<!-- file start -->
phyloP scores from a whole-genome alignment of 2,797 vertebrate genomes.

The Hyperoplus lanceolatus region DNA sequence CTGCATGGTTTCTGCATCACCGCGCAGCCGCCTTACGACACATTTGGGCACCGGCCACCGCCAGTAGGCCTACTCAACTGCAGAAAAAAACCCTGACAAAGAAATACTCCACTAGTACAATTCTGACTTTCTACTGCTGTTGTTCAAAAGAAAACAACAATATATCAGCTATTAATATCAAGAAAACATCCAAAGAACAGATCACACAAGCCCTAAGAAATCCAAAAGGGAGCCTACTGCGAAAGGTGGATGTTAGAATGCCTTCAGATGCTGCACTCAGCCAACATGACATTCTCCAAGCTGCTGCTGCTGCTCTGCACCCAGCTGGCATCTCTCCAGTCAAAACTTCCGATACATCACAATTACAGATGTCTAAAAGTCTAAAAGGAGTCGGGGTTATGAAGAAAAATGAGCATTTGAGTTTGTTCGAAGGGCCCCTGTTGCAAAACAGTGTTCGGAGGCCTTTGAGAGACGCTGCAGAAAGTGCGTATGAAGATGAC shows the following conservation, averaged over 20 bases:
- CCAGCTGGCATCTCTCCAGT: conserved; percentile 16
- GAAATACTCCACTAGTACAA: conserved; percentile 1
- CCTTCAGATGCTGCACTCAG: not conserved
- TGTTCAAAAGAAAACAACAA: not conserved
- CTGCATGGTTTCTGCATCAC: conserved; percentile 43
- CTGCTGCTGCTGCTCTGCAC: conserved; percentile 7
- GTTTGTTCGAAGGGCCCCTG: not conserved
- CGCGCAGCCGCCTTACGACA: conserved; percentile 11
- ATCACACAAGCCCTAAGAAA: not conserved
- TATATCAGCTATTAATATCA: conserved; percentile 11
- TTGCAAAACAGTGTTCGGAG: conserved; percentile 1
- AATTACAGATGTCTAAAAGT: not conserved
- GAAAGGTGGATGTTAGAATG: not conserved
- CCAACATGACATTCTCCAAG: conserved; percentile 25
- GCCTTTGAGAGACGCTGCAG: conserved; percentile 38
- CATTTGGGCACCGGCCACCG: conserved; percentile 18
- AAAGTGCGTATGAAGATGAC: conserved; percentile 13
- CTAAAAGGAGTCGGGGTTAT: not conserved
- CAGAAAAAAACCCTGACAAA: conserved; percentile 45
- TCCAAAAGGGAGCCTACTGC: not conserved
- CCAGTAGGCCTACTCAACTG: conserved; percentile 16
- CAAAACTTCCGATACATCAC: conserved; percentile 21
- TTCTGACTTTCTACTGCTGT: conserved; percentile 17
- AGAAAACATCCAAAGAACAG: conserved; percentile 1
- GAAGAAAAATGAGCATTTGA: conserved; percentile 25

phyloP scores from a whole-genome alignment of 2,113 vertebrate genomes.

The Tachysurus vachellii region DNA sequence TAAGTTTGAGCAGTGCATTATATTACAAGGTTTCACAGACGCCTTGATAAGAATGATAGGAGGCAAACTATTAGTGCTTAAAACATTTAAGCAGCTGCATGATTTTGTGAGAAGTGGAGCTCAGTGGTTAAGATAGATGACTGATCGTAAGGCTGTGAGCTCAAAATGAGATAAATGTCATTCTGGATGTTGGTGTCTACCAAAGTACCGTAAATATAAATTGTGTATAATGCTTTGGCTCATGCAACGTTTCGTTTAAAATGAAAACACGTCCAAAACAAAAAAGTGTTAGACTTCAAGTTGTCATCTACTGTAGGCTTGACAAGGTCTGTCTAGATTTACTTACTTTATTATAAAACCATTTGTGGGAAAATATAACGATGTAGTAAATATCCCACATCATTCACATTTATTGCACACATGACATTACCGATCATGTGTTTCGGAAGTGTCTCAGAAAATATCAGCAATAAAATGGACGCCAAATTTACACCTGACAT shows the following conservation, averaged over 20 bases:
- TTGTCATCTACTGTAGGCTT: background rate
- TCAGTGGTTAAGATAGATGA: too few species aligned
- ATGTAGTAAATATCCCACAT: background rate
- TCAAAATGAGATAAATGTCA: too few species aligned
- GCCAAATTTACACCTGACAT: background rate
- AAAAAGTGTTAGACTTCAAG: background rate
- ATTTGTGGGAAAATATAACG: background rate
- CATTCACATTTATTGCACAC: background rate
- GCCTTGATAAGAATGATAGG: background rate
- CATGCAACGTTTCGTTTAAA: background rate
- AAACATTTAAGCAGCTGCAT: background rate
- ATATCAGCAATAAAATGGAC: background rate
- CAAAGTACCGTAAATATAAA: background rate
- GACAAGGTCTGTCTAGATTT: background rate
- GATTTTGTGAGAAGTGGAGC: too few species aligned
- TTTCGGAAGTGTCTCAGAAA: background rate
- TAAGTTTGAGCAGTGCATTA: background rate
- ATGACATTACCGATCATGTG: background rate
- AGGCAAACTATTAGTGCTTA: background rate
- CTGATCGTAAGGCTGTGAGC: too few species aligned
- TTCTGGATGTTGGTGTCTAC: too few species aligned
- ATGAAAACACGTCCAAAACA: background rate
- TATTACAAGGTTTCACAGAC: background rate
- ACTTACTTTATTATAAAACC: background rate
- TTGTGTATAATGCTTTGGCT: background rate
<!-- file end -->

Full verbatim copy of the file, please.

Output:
phyloP scores from a whole-genome alignment of 2,797 vertebrate genomes.

The Hyperoplus lanceolatus region DNA sequence CTGCATGGTTTCTGCATCACCGCGCAGCCGCCTTACGACACATTTGGGCACCGGCCACCGCCAGTAGGCCTACTCAACTGCAGAAAAAAACCCTGACAAAGAAATACTCCACTAGTACAATTCTGACTTTCTACTGCTGTTGTTCAAAAGAAAACAACAATATATCAGCTATTAATATCAAGAAAACATCCAAAGAACAGATCACACAAGCCCTAAGAAATCCAAAAGGGAGCCTACTGCGAAAGGTGGATGTTAGAATGCCTTCAGATGCTGCACTCAGCCAACATGACATTCTCCAAGCTGCTGCTGCTGCTCTGCACCCAGCTGGCATCTCTCCAGTCAAAACTTCCGATACATCACAATTACAGATGTCTAAAAGTCTAAAAGGAGTCGGGGTTATGAAGAAAAATGAGCATTTGAGTTTGTTCGAAGGGCCCCTGTTGCAAAACAGTGTTCGGAGGCCTTTGAGAGACGCTGCAGAAAGTGCGTATGAAGATGAC shows the following conservation, averaged over 20 bases:
- CCAGCTGGCATCTCTCCAGT: conserved; percentile 16
- GAAATACTCCACTAGTACAA: conserved; percentile 1
- CCTTCAGATGCTGCACTCAG: not conserved
- TGTTCAAAAGAAAACAACAA: not conserved
- CTGCATGGTTTCTGCATCAC: conserved; percentile 43
- CTGCTGCTGCTGCTCTGCAC: conserved; percentile 7
- GTTTGTTCGAAGGGCCCCTG: not conserved
- CGCGCAGCCGCCTTACGACA: conserved; percentile 11
- ATCACACAAGCCCTAAGAAA: not conserved
- TATATCAGCTATTAATATCA: conserved; percentile 11
- TTGCAAAACAGTGTTCGGAG: conserved; percentile 1
- AATTACAGATGTCTAAAAGT: not conserved
- GAAAGGTGGATGTTAGAATG: not conserved
- CCAACATGACATTCTCCAAG: conserved; percentile 25
- GCCTTTGAGAGACGCTGCAG: conserved; percentile 38
- CATTTGGGCACCGGCCACCG: conserved; percentile 18
- AAAGTGCGTATGAAGATGAC: conserved; percentile 13
- CTAAAAGGAGTCGGGGTTAT: not conserved
- CAGAAAAAAACCCTGACAAA: conserved; percentile 45
- TCCAAAAGGGAGCCTACTGC: not conserved
- CCAGTAGGCCTACTCAACTG: conserved; percentile 16
- CAAAACTTCCGATACATCAC: conserved; percentile 21
- TTCTGACTTTCTACTGCTGT: conserved; percentile 17
- AGAAAACATCCAAAGAACAG: conserved; percentile 1
- GAAGAAAAATGAGCATTTGA: conserved; percentile 25

phyloP scores from a whole-genome alignment of 2,113 vertebrate genomes.

The Tachysurus vachellii region DNA sequence TAAGTTTGAGCAGTGCATTATATTACAAGGTTTCACAGACGCCTTGATAAGAATGATAGGAGGCAAACTATTAGTGCTTAAAACATTTAAGCAGCTGCATGATTTTGTGAGAAGTGGAGCTCAGTGGTTAAGATAGATGACTGATCGTAAGGCTGTGAGCTCAAAATGAGATAAATGTCATTCTGGATGTTGGTGTCTACCAAAGTACCGTAAATATAAATTGTGTATAATGCTTTGGCTCATGCAACGTTTCGTTTAAAATGAAAACACGTCCAAAACAAAAAAGTGTTAGACTTCAAGTTGTCATCTACTGTAGGCTTGACAAGGTCTGTCTAGATTTACTTACTTTATTATAAAACCATTTGTGGGAAAATATAACGATGTAGTAAATATCCCACATCATTCACATTTATTGCACACATGACATTACCGATCATGTGTTTCGGAAGTGTCTCAGAAAATATCAGCAATAAAATGGACGCCAAATTTACACCTGACAT shows the following conservation, averaged over 20 bases:
- TTGTCATCTACTGTAGGCTT: background rate
- TCAGTGGTTAAGATAGATGA: too few species aligned
- ATGTAGTAAATATCCCACAT: background rate
- TCAAAATGAGATAAATGTCA: too few species aligned
- GCCAAATTTACACCTGACAT: background rate
- AAAAAGTGTTAGACTTCAAG: background rate
- ATTTGTGGGAAAATATAACG: background rate
- CATTCACATTTATTGCACAC: background rate
- GCCTTGATAAGAATGATAGG: background rate
- CATGCAACGTTTCGTTTAAA: background rate
- AAACATTTAAGCAGCTGCAT: background rate
- ATATCAGCAATAAAATGGAC: background rate
- CAAAGTACCGTAAATATAAA: background rate
- GACAAGGTCTGTCTAGATTT: background rate
- GATTTTGTGAGAAGTGGAGC: too few species aligned
- TTTCGGAAGTGTCTCAGAAA: background rate
- TAAGTTTGAGCAGTGCATTA: background rate
- ATGACATTACCGATCATGTG: background rate
- AGGCAAACTATTAGTGCTTA: background rate
- CTGATCGTAAGGCTGTGAGC: too few species aligned
- TTCTGGATGTTGGTGTCTAC: too few species aligned
- ATGAAAACACGTCCAAAACA: background rate
- TATTACAAGGTTTCACAGAC: background rate
- ACTTACTTTATTATAAAACC: background rate
- TTGTGTATAATGCTTTGGCT: background rate